4 Mixture Of Characteristic Traits

This process tends to affiliate

the two distinct classes of larger or higher forms, whose respective

characteristics were explained and compared at the beginning of Chapter

XVI. Upon very careful revision of this explanation, and reference to

the given diagrams, the student will perceive that the distinctive

trait of the sonata-allegro form is the section of Development which it

contains; and that of the three Rondo-f
rms is the absence of such a

Development. Of the mixed forms under consideration there are two: one

in which a section of Development is introduced into the Rondo (as

substitute for one of its Subordinate themes); and the other a

sonata-allegro, in which the Development is omitted, and a new theme (a

sort of additional Subordinate theme) inserted in its place. In other

words, a Rondo (second or third form--probably not the first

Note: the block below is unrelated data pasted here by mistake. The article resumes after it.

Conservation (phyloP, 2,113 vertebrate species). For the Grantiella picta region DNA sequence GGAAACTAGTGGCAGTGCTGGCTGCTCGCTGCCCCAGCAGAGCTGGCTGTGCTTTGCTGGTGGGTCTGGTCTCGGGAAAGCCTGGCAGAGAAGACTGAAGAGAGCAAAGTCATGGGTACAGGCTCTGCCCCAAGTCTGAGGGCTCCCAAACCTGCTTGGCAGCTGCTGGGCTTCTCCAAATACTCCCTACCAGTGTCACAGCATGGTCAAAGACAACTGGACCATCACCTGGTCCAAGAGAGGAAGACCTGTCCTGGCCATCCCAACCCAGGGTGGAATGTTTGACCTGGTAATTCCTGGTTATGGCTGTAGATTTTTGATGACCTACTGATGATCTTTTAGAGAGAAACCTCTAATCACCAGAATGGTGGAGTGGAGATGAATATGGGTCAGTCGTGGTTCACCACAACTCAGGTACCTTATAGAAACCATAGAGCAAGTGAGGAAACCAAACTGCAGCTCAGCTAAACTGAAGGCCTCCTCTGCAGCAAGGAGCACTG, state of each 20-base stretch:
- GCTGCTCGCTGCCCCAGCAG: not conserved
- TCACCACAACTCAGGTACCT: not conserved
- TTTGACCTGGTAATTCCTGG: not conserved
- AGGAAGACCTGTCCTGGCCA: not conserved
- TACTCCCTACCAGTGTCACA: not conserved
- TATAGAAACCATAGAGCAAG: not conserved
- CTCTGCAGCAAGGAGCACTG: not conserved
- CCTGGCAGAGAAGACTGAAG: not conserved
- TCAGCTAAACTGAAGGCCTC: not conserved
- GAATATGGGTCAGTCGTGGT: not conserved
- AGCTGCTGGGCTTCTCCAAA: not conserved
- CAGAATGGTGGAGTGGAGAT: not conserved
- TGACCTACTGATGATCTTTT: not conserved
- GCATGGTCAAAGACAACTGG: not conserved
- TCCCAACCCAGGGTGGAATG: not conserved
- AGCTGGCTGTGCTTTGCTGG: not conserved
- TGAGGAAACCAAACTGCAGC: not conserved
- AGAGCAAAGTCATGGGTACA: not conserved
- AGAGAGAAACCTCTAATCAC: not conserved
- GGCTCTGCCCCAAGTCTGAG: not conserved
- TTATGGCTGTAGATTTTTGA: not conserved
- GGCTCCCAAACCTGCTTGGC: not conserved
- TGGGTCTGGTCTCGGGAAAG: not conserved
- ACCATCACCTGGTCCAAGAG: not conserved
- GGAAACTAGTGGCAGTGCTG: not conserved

rondo-form) with a Development; and a sonata-allegro with a new Middle

theme, or Episode (as we have already called it).

The Rondo with Development is illustrated in Beethoven, pianoforte

sonata, op. 27, No. 1, last movement; it is the third rondo-form,

designed as follows:--

Principal Theme, Two-Part form (measures 1-24).

Transition (25-35).

First Subordinate Theme, period, extended,--or phrase-group (36-56).

Codetta (57-72).

Re-transition (73-81).

Principal Theme (82-97).

Transition (98-106). Then, instead of the Second Subordinate theme, a

Development (106-138); followed by an elaborate

Re-transition (139-166), and a regular

Recapitulation. Two wholly independent coda-sections are added, an

Adagio (derived from the third movement of the sonata) and a

Presto, based upon the Principal theme.

The sonata-allegro with new Middle theme is illustrated in Beethoven,

pianoforte sonata, op. 14, No. 1, first movement; the middle Division

contains a preliminary allusion to the Principal theme, but is

otherwise an entirely new thematic member, very suggestive of the

Second Subordinate theme of the Rondos (17-measures long,--up to the

Re-transition, in which, again, the Principal theme is utilized).